Doctor: Seventh (Sylvester McCoy)
Companions: Ace (Sophie Aldred) & Hex (Phillip Olivier)
Written by: Mark Morris, Nick Scovell, Mark Michalowski, and Steven Hall
Released: November 2008
Release Number: 115
Need to Know:
In the history of Doctor Who, the series has mainly operated in the serial format, with rare exception until the new series began. Even rarer in Doctor Who is the short story. Pioneering that medium for Doctor Who storytelling has been Big Finish‘s domain for several years, primarily in the Short Trips audio book collections. Recently, Big Finish has been releasing short story collections in audio, each featuring a different Doctor, like 100, The Company of Friends, and this collection, Forty-Five.
Now, to the review!
Forty-Five is made up of the following four stories:
False Gods features one of those weirdly common archaeology meets time travel stories in Doctor Who, with a great new take and a couple of great twists. This easily could’ve been a full serial on its own, I think. It features a great Howard Carter, as played by Sherlock’s now-well-known Benedict Cumberbatch, and a good turns by all of the lead cast. The writing is well above par in this story too, to the point where I want to spoil as little as possible.
Order of Simplicity is a bit less of a rollicking mystery and more of a straightforward adventure, and the writing follows as such. If it were stretched to full serial form, I’d have been disappointed, as it’s not really a complicated story. It’s a good, simple adventure, so I can’t fault it too badly. A good entry into Doctor Who, but clearly a middle-story in an anthology, if you know what I mean.
Casualties of War is another slow starter and takes the darker tone of later Seventh Doctor TV adventures, with a seeming gloom to the proceedings that I quite enjoy, plus it gives Ace a lot of solo plot work that Sophie Aldred excels in performing. This also lets the Doctor and Hex do some one-on-one work that lets Philip Olivier and Sylvester McCoy show the rapport they’ve built, which is plenty enjoyable. The story has another great twist to it and contributes further to the development of the TARDIS Team. The writing is solid, though the plot is less than compelling at certain points.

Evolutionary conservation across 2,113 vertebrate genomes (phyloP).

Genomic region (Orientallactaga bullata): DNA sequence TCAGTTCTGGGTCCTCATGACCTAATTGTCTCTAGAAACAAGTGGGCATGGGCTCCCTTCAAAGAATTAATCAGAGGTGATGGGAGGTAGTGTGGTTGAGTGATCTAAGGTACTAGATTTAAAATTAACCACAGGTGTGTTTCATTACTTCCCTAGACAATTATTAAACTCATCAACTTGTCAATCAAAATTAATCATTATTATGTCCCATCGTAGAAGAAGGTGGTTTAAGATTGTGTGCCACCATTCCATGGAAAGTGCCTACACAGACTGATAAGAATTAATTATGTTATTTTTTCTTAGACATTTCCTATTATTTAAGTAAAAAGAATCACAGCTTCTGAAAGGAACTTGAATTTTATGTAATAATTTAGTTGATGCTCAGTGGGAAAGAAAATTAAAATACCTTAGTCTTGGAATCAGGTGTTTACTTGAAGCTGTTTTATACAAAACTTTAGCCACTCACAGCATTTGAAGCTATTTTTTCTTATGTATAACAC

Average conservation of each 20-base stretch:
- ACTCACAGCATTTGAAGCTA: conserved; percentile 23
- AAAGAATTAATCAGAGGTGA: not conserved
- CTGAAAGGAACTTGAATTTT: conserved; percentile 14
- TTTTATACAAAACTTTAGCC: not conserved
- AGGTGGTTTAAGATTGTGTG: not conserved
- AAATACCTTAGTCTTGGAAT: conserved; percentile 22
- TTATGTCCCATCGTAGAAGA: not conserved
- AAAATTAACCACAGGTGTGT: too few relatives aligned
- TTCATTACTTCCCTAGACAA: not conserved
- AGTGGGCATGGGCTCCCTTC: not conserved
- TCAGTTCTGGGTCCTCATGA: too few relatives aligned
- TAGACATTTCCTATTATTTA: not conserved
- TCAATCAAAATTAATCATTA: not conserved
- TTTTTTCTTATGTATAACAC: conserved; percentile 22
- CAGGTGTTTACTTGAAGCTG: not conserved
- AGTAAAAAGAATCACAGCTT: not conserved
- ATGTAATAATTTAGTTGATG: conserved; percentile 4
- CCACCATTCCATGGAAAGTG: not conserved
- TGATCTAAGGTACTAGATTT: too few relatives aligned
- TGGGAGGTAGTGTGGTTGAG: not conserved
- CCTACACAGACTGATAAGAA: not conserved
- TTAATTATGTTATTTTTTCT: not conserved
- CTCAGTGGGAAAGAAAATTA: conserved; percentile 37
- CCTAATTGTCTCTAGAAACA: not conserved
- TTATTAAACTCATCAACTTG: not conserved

The Word Lord wastes no time getting to the action, which I really like. The action moves fast and feels, as with False Gods, to be a story worth a full serial for all of the action fit into the piece. The monster of the piece is also, frankly, completely brilliant. All of the characters are given a lot of fun work and the plot lends itself excellently to audio. There are great little details and in-jokes hidden in the dialogue and the writing shows an excellent effort. I can only hope for more from this story’s writer.
Weirdly, the greatest harm to the stories in Forty-Five is the need to jam a reference to the number Forty-Five in each, but the problem is quickly shaken out and made a vital piece of the story in the final part, which saves it for me. The anthology is well-produced, well-acted, and well-written. Every one of the leads gets something to do in the stories and each of the actors does it very well. It is yet another of the great Big Finish releases and a welcome addition to the smaller group of truly great Doctor Who short story collections.
Sylvester McCoy’s Seventh Doctor is his darker mode here, yet his performance displays his acting range between the stories very well. The Seventh incarnation is quickly becoming one of the preferred models to me, and the audio stories only improve that standing. He has a short-tempered take on the Doctor that I’ve always preferred in my Doctors. But, far from being one-note, McCoy is also allowed some levity in the tales, which is great to hear.
Sophie Aldred’s Ace gets a lot of great acting work to do in the four stories of Forty-Five and performs admirably in all of them. There’s a great sense of character evolution that has always been something rare in companions, and it’s great to see that Big Finish has stepped up to the plate to continue that arc of the Ace character. Ace has always been a favorite companion of mine, and the stories herein allow Ace to do the things I love about her. She solves problems without the Doctor’s help, which I love. She never acts as a damsel in distress, preferring to fight her way out, rather than just scream and freeze.
This is the first story featuring Philip Olivier’s Hex that I have listened to and it’s a great introduction to his character. He’s a fun foil for both the dark Seventh Doctor and the gradually darkening Ace. I really do like the addition of a kinder soul to the Seventh Doctor’s TARDIS and Olivier is a fantastic voice actor, playing off his fellow leads as well as his character. He’s a genuinely great idea and is well-executed within the stories presented here.
Should You Buy It?
Yes. Whole-heartedly. There’s a lot of great work here and it’s a terrific sampler-pack of Seventh Doctor adventures. It’s a great range and a lot of fun.
I give it 5 forty-fives out of 5.